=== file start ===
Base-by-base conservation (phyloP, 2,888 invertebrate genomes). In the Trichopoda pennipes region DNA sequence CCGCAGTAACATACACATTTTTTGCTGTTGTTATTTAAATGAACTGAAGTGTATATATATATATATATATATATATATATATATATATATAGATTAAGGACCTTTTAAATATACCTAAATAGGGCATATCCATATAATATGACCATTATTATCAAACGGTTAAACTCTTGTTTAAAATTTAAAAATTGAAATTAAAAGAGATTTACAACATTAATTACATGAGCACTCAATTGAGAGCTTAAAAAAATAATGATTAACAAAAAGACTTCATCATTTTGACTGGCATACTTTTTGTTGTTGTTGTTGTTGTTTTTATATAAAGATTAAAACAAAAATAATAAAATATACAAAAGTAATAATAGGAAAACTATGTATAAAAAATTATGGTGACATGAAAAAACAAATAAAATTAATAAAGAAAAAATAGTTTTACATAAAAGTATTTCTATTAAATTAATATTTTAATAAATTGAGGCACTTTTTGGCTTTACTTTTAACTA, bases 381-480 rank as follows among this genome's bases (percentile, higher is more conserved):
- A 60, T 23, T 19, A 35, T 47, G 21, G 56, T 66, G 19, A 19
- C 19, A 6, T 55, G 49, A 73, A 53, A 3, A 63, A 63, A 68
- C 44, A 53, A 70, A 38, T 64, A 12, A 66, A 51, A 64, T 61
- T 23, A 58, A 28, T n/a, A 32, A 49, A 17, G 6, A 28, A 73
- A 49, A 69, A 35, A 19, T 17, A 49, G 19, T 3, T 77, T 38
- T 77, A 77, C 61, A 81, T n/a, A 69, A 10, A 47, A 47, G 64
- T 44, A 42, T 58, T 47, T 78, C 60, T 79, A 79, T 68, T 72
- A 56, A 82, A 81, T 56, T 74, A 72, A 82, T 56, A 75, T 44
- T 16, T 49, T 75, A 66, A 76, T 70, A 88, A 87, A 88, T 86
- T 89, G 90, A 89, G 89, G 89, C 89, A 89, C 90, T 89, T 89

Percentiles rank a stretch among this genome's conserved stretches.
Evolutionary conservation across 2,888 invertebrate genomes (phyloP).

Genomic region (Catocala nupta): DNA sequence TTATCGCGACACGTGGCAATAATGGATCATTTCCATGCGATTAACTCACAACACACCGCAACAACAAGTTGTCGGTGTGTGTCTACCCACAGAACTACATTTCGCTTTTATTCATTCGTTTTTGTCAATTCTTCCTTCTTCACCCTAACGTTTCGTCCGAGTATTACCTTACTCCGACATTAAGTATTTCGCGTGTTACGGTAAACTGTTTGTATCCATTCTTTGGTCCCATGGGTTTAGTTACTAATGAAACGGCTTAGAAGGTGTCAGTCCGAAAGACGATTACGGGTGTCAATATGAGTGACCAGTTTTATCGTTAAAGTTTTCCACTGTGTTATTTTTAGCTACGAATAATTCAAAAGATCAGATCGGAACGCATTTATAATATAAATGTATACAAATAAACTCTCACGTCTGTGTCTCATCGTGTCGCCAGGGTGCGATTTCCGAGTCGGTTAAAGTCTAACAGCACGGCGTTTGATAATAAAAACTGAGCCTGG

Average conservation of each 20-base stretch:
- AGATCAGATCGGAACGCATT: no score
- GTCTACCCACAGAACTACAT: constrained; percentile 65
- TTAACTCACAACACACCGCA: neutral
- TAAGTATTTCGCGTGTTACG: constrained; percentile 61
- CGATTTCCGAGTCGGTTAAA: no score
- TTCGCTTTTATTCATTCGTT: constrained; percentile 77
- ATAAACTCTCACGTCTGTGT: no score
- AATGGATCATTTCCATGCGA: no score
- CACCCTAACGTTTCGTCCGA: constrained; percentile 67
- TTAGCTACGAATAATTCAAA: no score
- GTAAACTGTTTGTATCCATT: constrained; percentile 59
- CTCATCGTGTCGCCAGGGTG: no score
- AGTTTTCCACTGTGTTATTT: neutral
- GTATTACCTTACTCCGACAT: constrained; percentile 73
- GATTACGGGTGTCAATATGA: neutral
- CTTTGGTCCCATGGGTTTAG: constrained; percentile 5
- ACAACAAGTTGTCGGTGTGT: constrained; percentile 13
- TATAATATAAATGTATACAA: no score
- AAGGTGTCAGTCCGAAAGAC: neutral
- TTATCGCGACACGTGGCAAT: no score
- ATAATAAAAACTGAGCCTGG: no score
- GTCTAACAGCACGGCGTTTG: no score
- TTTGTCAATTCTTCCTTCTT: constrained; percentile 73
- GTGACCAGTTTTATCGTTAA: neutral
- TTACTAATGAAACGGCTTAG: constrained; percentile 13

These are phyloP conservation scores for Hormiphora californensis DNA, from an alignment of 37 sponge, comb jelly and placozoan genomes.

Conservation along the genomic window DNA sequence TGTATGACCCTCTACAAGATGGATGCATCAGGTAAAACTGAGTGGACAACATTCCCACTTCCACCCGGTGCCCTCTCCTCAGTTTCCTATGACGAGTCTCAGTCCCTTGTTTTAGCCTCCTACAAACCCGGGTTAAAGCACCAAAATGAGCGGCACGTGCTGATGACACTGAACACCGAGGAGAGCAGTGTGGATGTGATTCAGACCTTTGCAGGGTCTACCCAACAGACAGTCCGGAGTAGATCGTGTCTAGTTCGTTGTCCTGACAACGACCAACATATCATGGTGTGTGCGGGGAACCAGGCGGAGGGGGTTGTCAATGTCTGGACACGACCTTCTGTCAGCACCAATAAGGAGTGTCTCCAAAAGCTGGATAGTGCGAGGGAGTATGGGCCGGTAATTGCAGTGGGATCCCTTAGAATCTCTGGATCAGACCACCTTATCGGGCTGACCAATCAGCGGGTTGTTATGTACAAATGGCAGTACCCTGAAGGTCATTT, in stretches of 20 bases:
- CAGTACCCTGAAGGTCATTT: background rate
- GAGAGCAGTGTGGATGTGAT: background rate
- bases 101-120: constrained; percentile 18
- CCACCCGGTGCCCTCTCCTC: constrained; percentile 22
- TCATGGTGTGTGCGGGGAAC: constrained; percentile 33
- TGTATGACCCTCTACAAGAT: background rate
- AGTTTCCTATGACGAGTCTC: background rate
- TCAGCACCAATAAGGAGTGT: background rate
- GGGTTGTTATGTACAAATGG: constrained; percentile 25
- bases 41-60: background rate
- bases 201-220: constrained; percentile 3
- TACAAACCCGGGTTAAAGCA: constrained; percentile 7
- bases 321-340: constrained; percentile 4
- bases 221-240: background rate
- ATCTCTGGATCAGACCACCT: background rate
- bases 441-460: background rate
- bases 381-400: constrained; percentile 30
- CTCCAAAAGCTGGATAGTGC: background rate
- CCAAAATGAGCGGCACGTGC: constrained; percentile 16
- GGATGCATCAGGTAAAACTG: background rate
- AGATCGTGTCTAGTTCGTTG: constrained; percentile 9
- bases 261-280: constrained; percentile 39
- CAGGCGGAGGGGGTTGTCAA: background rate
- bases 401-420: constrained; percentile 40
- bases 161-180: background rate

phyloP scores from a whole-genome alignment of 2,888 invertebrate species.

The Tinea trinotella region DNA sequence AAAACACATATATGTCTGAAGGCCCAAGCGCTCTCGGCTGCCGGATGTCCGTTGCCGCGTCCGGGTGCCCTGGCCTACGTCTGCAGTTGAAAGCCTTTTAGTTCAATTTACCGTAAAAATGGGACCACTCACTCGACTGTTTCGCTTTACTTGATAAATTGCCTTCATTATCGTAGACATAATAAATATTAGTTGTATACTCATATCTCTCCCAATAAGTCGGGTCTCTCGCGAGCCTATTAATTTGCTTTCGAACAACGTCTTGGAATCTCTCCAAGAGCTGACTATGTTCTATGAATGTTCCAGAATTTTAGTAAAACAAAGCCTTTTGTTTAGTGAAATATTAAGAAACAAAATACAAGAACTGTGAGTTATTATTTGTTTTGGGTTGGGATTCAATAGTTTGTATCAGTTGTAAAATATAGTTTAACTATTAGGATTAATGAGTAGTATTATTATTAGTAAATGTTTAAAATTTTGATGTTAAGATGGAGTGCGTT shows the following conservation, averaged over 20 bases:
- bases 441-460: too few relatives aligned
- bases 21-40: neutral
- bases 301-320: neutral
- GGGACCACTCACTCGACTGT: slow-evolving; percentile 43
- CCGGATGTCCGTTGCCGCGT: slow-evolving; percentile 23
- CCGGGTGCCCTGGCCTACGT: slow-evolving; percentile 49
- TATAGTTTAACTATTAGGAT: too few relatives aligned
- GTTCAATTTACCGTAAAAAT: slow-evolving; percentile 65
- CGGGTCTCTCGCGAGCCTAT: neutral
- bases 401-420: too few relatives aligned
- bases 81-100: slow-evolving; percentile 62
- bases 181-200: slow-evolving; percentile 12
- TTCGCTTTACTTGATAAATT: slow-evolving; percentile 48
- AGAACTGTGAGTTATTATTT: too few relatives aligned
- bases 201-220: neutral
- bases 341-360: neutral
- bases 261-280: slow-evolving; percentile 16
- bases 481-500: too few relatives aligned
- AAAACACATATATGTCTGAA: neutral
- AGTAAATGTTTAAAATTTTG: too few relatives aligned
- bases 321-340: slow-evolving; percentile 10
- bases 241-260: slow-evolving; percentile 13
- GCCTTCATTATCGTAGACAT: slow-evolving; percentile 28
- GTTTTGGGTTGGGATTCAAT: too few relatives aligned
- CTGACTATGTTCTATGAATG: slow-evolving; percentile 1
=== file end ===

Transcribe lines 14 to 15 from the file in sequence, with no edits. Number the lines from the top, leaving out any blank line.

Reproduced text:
Genomic region (Catocala nupta): DNA sequence TTATCGCGACACGTGGCAATAATGGATCATTTCCATGCGATTAACTCACAACACACCGCAACAACAAGTTGTCGGTGTGTGTCTACCCACAGAACTACATTTCGCTTTTATTCATTCGTTTTTGTCAATTCTTCCTTCTTCACCCTAACGTTTCGTCCGAGTATTACCTTACTCCGACATTAAGTATTTCGCGTGTTACGGTAAACTGTTTGTATCCATTCTTTGGTCCCATGGGTTTAGTTACTAATGAAACGGCTTAGAAGGTGTCAGTCCGAAAGACGATTACGGGTGTCAATATGAGTGACCAGTTTTATCGTTAAAGTTTTCCACTGTGTTATTTTTAGCTACGAATAATTCAAAAGATCAGATCGGAACGCATTTATAATATAAATGTATACAAATAAACTCTCACGTCTGTGTCTCATCGTGTCGCCAGGGTGCGATTTCCGAGTCGGTTAAAGTCTAACAGCACGGCGTTTGATAATAAAAACTGAGCCTGG

Average conservation of each 20-base stretch: